Alabama, Florida and Georgia have declared states of emergency in all or parts of the states.
At least 13 people have reportedly died in Central America due to the storm.
US President Donald Trump told reporters on Tuesday: "We are very well prepared for the incoming hurricane."
Governor Scott called for coastal residents to evacuate, saying: "It could be the difference between life and death."
Alabama is under a state-wide state of emergency ahead of the hurricane, along with 92 counties in southern Georgia and 35 counties in Florida.
"Strengthening is expected overnight and on Wednesday, and Michael is forecast to be near category four strength when it makes landfall in the Florida Panhandle or the Florida Big Bend area," the NHC said in its latest bulletin.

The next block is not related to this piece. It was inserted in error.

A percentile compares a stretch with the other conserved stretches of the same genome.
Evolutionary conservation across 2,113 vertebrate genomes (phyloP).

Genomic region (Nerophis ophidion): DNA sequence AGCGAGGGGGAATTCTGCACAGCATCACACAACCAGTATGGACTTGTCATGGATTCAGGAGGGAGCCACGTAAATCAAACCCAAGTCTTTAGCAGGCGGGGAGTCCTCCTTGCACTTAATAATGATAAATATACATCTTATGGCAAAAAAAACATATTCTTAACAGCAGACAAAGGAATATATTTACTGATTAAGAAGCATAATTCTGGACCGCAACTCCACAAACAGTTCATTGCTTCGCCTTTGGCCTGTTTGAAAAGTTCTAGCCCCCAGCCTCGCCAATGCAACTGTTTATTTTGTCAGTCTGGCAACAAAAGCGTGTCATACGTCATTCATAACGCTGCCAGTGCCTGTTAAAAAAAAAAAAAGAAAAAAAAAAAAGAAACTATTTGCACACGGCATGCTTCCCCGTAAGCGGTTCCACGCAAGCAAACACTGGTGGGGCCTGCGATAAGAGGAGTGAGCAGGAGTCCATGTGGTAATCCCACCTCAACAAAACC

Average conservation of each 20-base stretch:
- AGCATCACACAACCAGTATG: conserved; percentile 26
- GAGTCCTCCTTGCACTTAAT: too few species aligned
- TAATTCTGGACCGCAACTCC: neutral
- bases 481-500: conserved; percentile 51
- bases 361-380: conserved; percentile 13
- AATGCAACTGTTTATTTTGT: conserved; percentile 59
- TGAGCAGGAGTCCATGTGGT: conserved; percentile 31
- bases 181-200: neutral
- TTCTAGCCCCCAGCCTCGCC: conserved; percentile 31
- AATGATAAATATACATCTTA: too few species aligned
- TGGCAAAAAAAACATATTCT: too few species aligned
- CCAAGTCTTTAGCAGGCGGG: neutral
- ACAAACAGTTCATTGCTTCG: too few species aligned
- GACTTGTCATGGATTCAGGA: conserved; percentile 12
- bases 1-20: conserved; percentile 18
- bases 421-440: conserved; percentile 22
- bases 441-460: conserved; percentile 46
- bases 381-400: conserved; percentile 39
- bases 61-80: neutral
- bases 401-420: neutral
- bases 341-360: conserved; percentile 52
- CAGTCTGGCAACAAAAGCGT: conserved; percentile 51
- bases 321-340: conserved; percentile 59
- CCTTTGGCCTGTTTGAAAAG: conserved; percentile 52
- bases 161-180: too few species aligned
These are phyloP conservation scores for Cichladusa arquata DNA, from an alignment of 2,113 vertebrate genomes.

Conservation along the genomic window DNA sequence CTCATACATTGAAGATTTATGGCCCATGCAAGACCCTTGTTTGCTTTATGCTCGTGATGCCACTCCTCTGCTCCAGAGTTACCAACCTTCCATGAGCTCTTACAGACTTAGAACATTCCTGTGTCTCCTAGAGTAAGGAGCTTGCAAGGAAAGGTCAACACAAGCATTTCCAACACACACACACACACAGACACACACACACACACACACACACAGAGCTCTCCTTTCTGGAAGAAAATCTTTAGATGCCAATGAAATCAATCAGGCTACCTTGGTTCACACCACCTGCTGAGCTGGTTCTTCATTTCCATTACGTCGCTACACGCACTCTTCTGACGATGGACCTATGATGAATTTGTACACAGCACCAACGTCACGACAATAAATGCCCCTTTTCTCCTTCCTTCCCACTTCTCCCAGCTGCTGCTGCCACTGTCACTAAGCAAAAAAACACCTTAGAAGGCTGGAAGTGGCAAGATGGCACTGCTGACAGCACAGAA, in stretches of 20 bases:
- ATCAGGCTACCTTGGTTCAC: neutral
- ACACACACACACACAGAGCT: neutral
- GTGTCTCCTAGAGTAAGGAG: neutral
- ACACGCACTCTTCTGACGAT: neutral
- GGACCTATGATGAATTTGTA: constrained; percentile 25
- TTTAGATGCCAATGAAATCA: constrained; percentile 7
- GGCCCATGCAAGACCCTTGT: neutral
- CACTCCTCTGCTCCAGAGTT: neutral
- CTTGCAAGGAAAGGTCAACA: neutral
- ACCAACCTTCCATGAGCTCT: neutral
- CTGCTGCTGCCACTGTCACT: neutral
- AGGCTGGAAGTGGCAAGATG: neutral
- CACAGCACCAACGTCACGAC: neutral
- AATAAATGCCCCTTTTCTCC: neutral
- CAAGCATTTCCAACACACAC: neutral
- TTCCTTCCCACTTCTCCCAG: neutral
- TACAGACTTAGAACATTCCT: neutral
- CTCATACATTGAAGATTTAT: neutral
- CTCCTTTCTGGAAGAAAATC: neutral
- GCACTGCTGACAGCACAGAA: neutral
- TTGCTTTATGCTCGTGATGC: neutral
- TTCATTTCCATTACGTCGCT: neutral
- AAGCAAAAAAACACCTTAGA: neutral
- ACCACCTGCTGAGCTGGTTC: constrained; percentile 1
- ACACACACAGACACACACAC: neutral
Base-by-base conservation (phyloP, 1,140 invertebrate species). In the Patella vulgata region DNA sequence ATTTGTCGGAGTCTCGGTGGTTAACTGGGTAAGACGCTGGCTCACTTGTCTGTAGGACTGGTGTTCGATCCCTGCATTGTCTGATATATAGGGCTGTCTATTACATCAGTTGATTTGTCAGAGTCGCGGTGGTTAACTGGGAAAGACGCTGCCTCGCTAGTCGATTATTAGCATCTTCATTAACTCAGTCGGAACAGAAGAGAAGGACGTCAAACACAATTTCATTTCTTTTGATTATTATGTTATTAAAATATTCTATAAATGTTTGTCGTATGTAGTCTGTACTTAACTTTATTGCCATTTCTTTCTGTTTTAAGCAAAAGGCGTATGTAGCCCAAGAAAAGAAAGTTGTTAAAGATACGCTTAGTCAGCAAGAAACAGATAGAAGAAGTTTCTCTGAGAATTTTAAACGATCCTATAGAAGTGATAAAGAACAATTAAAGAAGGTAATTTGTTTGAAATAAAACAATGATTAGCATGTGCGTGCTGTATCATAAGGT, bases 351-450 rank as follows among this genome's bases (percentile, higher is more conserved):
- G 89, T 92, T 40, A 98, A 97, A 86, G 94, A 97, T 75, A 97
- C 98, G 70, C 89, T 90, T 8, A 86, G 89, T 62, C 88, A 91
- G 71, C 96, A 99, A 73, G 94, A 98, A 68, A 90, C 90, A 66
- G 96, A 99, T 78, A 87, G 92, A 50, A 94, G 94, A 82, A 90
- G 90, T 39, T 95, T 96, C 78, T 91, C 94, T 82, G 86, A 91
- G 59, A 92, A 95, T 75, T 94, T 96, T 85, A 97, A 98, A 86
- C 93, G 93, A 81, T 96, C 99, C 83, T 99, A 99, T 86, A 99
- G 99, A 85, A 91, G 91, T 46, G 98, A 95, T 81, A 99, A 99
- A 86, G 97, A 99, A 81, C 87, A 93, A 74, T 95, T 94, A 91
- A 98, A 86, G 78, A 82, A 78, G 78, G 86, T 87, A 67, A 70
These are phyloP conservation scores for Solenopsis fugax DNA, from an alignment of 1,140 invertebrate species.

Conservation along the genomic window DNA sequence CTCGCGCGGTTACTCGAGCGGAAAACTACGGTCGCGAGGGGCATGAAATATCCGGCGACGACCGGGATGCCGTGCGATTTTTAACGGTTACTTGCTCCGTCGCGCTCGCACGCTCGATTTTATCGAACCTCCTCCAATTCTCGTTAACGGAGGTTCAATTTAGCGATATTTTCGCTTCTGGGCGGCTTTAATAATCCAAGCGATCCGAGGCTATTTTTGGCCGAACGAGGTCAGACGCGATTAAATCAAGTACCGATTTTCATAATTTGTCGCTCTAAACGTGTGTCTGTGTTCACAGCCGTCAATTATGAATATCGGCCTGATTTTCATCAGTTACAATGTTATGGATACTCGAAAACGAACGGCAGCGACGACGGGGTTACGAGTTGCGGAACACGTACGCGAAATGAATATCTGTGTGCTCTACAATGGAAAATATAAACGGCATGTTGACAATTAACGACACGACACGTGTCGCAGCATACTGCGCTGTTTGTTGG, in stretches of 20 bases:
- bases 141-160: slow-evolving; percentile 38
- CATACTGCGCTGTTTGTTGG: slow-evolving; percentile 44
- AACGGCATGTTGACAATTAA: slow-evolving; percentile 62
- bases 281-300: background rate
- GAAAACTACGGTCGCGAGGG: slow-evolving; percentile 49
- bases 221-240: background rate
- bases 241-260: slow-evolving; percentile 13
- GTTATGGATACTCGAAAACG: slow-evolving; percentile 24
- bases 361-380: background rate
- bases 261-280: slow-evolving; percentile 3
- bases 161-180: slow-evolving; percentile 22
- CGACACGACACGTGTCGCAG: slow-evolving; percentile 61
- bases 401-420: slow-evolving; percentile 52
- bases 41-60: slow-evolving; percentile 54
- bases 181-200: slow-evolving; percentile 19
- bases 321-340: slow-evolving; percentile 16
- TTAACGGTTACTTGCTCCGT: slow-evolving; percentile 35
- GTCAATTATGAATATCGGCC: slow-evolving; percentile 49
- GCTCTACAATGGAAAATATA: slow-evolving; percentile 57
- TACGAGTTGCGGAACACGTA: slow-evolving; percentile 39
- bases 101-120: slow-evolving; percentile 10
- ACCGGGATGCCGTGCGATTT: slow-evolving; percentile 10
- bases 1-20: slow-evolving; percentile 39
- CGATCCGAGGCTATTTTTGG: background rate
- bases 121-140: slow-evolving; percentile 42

"Weakening is expected after landfall as Michael moves across the south-eastern US," it added.
The Florida governor called Michael "a monstrous storm" and urged residents to listen to officials.
It is expected to quickly travel up the US East Coast after making landfall on the Gulf Coast.
Heavy rains are forecast for the Carolinas, which were drenched by Hurricane Florence last month.
North Carolina Governor Roy Cooper told residents: "I know people are fatigued from Florence, but don't let this storm catch you with your guard down."
The agency warned residents in Florida and Alabama of possible storm surges, high winds and flash flooding.
He added that it is predicted to be "the most destructive storm to hit the Florida panhandle in decades".
Around 120,000 people have been warned to evacuate along Florida's coast, where schools and state offices are to remain shut this week.
Scott warned that he may order more evacuations due to the size of the potential storm surge.
(With inputs from agencies.)